EMC storage has never been simple. In the old days, grand and distinct, albeit somewhat obscure, titles such as Symmetrix, Centera and CLARiiON ruled the day.
These days, possibly due to the growing influence of VMware and the massive adoption of virtualization within the EMC empire, it’s all VPlex, VMax and VNX. For those just wanting to buy some storage, a trip to the EMC products page doesn’t help. The company provides such a huge number of diverse products that it’s hard to figure out which is which and which does what. The product drop-down menu isn’t much help, merely narrowing it down by product family from which you are fed a page with several dozen items.
So let’s make sense of the main storage areas, and at least try to explain the difference between all of the V-Whatevers. While there are many more products now within the EMC portfolio, those are the ones closest to the company’s roots as a provider of good-old storage boxes.
Although the product is now officially VMax, EMC still sometimes says EMC Symmetrix VMax on its website. But at EMC World this year, the word Symmetrix was hardly used at all.
Symmetrix, after all, has long been the EMC flagship line of heavy duty block-based storage arrays. During the past couple of years though, it has gradually morphed into VMax, as more virtual and cloud features have been added. Could the Symmetrix moniker finally go away? Only time will tell.
Meanwhile, EMC now offers three main models of VMax — the 10k, 20k and the brand new 40k, which have a maximum of 1080, 2400 or 3200 drives, respectively (up to 1.5 PB, 2 PB or 4 PB).
The VMax 40K now has the option of 2.5″ SAS drives and flash drives. It comes with 32 x 2.8 GHz Intel Xeon 6-core processors, up to 2 TB of mirrored RAM, and up to 4 PB of usable capacity.
“The VMax 40k provides scale-out block performance,” said Pat Gelsinger, president and COO of EMC Information Infrastructure Products. “It represents a doubling of power and capacity for VMax compared to the previous generation.”
VNX is EMC’s unified platform for both file and block storage. It represents the coming together of the CLARiiON and Celerra lines. There are three different varieties. VNXe is for SMEs, although it sits more at the high-end of the SME marketplace. VNX is for midrange unified storage with high performance, and the VNX gateway adds NAS capabilities to existing EMC block storage.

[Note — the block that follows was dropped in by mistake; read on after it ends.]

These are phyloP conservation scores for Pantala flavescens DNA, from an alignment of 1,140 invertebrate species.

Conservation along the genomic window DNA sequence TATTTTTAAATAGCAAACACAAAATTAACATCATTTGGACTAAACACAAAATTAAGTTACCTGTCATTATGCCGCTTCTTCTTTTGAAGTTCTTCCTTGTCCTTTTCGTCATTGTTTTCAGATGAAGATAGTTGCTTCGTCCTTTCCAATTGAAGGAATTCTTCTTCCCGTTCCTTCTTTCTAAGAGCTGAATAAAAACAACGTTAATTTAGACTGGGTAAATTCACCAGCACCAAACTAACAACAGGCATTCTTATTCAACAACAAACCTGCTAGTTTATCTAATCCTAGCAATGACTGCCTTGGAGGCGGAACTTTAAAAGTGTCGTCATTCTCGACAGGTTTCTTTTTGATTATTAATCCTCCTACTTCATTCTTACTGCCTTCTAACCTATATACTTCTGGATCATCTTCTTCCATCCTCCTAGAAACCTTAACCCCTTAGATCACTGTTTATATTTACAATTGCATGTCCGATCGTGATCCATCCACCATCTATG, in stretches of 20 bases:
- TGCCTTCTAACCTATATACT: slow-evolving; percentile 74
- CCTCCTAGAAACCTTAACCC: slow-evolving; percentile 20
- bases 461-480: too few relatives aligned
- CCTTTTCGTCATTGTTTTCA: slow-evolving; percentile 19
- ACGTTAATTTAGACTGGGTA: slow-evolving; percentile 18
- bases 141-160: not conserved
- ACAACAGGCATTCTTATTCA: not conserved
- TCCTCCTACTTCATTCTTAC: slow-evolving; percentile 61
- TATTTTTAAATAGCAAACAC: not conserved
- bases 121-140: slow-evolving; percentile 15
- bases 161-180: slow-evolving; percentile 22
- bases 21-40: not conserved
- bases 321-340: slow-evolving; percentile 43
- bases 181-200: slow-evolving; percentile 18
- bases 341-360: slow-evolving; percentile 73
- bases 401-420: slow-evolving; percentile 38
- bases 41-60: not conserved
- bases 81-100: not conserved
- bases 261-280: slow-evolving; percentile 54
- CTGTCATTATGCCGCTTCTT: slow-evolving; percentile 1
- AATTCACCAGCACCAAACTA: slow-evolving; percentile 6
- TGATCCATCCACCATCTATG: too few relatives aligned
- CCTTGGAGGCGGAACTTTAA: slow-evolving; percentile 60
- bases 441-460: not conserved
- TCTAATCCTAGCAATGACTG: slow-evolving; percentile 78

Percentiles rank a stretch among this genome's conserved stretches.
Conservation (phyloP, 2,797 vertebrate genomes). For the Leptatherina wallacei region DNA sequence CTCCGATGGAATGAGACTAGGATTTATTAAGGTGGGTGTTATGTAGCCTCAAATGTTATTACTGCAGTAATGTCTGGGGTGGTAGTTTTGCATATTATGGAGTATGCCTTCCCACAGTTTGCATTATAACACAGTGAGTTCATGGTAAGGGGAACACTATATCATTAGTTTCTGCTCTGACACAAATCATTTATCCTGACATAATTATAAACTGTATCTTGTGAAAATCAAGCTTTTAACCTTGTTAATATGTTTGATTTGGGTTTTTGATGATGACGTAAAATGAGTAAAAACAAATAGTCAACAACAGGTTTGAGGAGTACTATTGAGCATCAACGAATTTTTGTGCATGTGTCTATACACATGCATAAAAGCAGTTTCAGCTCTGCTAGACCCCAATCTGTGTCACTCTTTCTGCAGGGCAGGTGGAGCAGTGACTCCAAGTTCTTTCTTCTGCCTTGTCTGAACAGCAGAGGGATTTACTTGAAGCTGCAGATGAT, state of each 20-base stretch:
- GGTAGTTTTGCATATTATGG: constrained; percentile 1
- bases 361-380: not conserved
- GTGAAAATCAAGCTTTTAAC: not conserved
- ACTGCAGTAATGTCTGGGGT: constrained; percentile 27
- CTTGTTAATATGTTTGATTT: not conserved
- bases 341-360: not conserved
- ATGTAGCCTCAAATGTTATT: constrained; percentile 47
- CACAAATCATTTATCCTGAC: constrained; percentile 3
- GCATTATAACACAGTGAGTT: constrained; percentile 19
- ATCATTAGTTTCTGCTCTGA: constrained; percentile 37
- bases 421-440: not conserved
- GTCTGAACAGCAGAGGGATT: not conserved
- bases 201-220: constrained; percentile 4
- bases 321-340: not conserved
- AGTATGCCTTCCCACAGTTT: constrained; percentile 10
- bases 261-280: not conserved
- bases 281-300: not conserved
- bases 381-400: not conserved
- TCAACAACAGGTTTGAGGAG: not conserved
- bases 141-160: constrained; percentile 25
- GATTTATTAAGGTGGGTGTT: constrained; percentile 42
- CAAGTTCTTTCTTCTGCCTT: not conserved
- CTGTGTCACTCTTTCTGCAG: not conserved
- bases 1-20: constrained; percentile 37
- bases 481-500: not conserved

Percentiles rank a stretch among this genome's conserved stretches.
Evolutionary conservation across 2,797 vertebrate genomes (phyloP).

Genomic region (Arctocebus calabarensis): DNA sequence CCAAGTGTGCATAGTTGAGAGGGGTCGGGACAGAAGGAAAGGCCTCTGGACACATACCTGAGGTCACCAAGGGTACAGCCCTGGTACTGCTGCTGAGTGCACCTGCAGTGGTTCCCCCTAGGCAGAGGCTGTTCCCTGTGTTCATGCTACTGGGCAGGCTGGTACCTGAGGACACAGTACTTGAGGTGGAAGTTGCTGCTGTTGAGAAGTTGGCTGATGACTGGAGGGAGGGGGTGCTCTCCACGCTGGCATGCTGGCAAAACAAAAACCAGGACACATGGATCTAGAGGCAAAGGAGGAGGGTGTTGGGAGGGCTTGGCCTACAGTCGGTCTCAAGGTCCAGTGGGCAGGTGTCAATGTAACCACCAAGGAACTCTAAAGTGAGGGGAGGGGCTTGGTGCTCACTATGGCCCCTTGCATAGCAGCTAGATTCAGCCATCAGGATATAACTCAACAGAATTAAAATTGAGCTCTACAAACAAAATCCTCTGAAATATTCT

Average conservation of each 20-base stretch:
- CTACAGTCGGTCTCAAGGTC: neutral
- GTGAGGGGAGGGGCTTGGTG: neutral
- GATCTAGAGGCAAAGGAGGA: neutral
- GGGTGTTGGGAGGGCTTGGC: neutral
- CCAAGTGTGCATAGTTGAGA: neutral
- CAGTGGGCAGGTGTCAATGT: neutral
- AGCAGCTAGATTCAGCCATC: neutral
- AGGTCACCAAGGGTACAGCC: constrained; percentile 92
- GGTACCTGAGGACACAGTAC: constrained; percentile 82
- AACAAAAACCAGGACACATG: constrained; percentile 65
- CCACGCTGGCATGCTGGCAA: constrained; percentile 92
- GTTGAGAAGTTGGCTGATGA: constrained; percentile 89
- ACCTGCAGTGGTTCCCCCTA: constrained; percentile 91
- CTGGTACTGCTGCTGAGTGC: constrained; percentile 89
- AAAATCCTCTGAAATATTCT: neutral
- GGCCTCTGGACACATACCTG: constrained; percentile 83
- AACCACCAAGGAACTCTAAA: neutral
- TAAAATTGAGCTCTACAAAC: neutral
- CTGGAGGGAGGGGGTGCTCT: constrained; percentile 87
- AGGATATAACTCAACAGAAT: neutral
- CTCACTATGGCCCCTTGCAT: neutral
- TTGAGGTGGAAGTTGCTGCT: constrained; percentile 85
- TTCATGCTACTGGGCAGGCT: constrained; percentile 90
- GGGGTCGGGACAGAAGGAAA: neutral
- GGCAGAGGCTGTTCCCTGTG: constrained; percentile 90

Most recently, EMC introduced the VNXe 3150 storage system, which racked up the performance and capacity by 50 percent per RU. EMC has also lowered the cost of flash and improved snapshot options.
“EMC’s enhancements to its VNX unified storage family hit on many pain points experienced by IT generalists,” said Mark Peters, an analyst at Enterprise Strategy Group. “EMC’s transformation of its midrange storage offerings delivers simplicity, cost-effectiveness, efficiency and automation.”
While VPlex sounds like it must logically be yet another EMC storage box with yet more bells and whistles, it is actually something completely different. VPlex is all about information mobility and federation of data between data centers. It works with both EMC and non-EMC storage. That said, a box is involved — in this case, a VPlex appliance that sits at each of the locations involved in moving, replicating or pooling data.
VPlex comes in three basic flavors: VPlex Local, Metro and Geo, depending on how large an area you wish to encompass. EMC has gradually been extending the reach and capabilities of VPlex over the past year or two. The latest updates are said to provide 40 percent more performance and 2X the scalability. It also comes with tighter integration with VMware vSphere and EMC RecoverPoint data protection as part of EMC’s Hybrid Cloud strategy.
“We’re extending EMC’s disaster recovery and data protection solutions to active/active data centers to maximize data availability and protection,” said Brian Gallagher, president of Enterprise Storage Division, EMC. “VPlex is enabling customers to think differently about how they share their data — eliminating former data center boundaries.”
Drew Robb is a freelance writer specializing in technology and engineering. Currently living in California, he is originally from Scotland, where he received a degree in geology and geography from the University of Strathclyde. He is the author of Server Disk Management in a Windows Environment (CRC Press).